Two sides, two seemingly valid arguments. And in the middle, five $1.1 million cars.
Through the province’s Electric Vehicle Incentive Program, Ontario taxpayers helped lower the price of five Porsche 918 Spyders last year, according to Canada’s national broadcaster, leaving many wondering why their cash helped fund supercars for the ultra wealthy.
The program shaved just over $5,500 off the price of each $1.1 million hybrid Porsche — a limited edition model possessing 887 horsepower, with a top speed of 210 miles per hour.
One of those vehicles has since burned to the ground in a Toronto-area gas pump fire, which, for some, serves as a perfect metaphor for taxpayer-funded EV incentives. (Read More…)
A day after its head office was raided by Japanese Transport Ministry officials, the U.S. is going to put Mitsubishi’s mileage claims under scrutiny.
The scandal began when Mitsubishi admitted it overstated fuel economy numbers on its Japanese market eK mini wagons, but Reuters is now claiming the false data extends to U.S. market vehicles. (Read More…)
Listen, we don’t want any trouble.
St. Paddy’s Day is a time for all of us — black and white, Irish and American, Catholic and Protestant and all those other religions — to come together and figure out how much green food coloring can be consumed before it has a laxative effect.
But, as we think of the Emerald Isle today, our minds can’t help but be reminded of a famous and totally ballin’ export from the troubled north — the DeLorean DMC-12. (Read More…)
Japan’s ambition to have 100 hydrogen fueling stations by next March may fall short of reality now that the deadline to apply for subsidies has passed.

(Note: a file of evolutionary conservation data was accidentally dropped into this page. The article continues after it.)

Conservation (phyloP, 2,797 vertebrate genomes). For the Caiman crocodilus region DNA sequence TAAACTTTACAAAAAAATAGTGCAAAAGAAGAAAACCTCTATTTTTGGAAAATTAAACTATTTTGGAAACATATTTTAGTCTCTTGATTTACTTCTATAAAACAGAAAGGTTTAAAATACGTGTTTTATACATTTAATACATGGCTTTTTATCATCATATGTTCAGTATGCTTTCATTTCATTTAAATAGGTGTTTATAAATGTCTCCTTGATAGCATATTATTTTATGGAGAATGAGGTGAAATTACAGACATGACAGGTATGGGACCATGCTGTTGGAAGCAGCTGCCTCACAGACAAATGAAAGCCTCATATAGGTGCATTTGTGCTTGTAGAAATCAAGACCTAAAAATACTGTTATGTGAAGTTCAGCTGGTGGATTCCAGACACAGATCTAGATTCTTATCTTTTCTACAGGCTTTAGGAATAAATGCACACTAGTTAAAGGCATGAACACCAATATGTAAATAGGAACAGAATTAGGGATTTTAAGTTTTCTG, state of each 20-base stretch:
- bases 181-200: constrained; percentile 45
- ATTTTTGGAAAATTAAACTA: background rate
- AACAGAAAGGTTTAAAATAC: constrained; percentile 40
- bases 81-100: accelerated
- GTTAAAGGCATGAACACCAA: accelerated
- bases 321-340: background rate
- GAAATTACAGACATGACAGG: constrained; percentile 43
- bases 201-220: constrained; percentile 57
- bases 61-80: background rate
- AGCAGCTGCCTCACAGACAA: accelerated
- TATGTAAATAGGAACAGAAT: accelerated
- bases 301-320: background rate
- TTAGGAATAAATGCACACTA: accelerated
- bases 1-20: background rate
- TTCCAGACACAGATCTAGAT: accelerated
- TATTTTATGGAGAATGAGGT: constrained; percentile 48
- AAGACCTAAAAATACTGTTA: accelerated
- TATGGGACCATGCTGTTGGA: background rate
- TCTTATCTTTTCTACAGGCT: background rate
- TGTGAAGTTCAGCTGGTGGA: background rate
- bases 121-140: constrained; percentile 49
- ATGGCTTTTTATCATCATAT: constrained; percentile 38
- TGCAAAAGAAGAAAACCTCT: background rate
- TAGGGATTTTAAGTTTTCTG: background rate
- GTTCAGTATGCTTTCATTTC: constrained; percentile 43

Not too long ago, Tesla set up shop in Norway, looking to gain some market share in the frosty nation of 5 million.
Little did anyone know just how big the share would grow.
After 3.1 million miles of pilot testing, Dongfeng Nissan last week launched its version of the Leaf for the Chinese EV market, the Venucia e30.
The 2015 Toyota Mirai may be breaking new ground in the fuel-cell vehicle game beyond merely existing, as subsidies galore are being thrown at potential consumers on all sides, including the possibility of owning the FCV for free.
With Toyota ready to make big moves with its 2015 FCV, the Japanese government is ready with their own big move: $20,000 USD in incentives.
The oft-rumored Mazda2 RE PHEV, powered by a range-extending rotary engine, may soon become reality, appearing sometime after the next-gen hatch debuts in showrooms between October and the new year.
In today’s hydrogen digest: Toyota asks the National Highway Traffic Safety Administration for a two-year exemption on its FCV; the automaker banks on subsidies to help the FCV leave the showrooms at home and abroad; and ammonia may be the secret to hydrogen’s success as a fuel.
The Russian government said that it will spend up to 271 billion rubles ($8US billion) over the next three years to subsidize the country’s struggling auto industry. A government web site said that the subsidies will underwrite research & development, jobs and costs related to more stringent emissions standards. Car sales in Russia in 2013 fell by 6% to 2.78 million units and 2014 looks like another weak year as the Russian economy stutters, according to the Association of European Businesses. (Read More…)
China has renewed government subsidies for three more years for private buyers of electric vehicles and plugin hybrids, but contrary to some observers’ predictions, incentives for the purchasers of conventional gasoline-electric hybrids have not been renewed. Reuters reports that the national government in Beijing said that it would provide up to 60,000 yuan ($9,800) towards the purchase of an all-electric vehicle and as much as 35,000 yuan for each “near all-electric” plug-in vehicle. The purpose is ostensibly to reduce air pollution but the policy is also expected to benefit Chinese car makers like BYD. (Read More…)
As U.S. President Barack Obama landed in Shanghai for a weeklong visit to his largest creditor, China, the news awaited him that China’s Ministry of Commerce will investigate the U.S. government’s financing and rescue plans for the American auto industry, Shanghai Daily reports.
The move is part of China’s probe into possible dumping and subsidies on U.S.-made vehicles imported to China, the ministry said. Trade officials will be looking for dumping practices and for unfair government subsidies.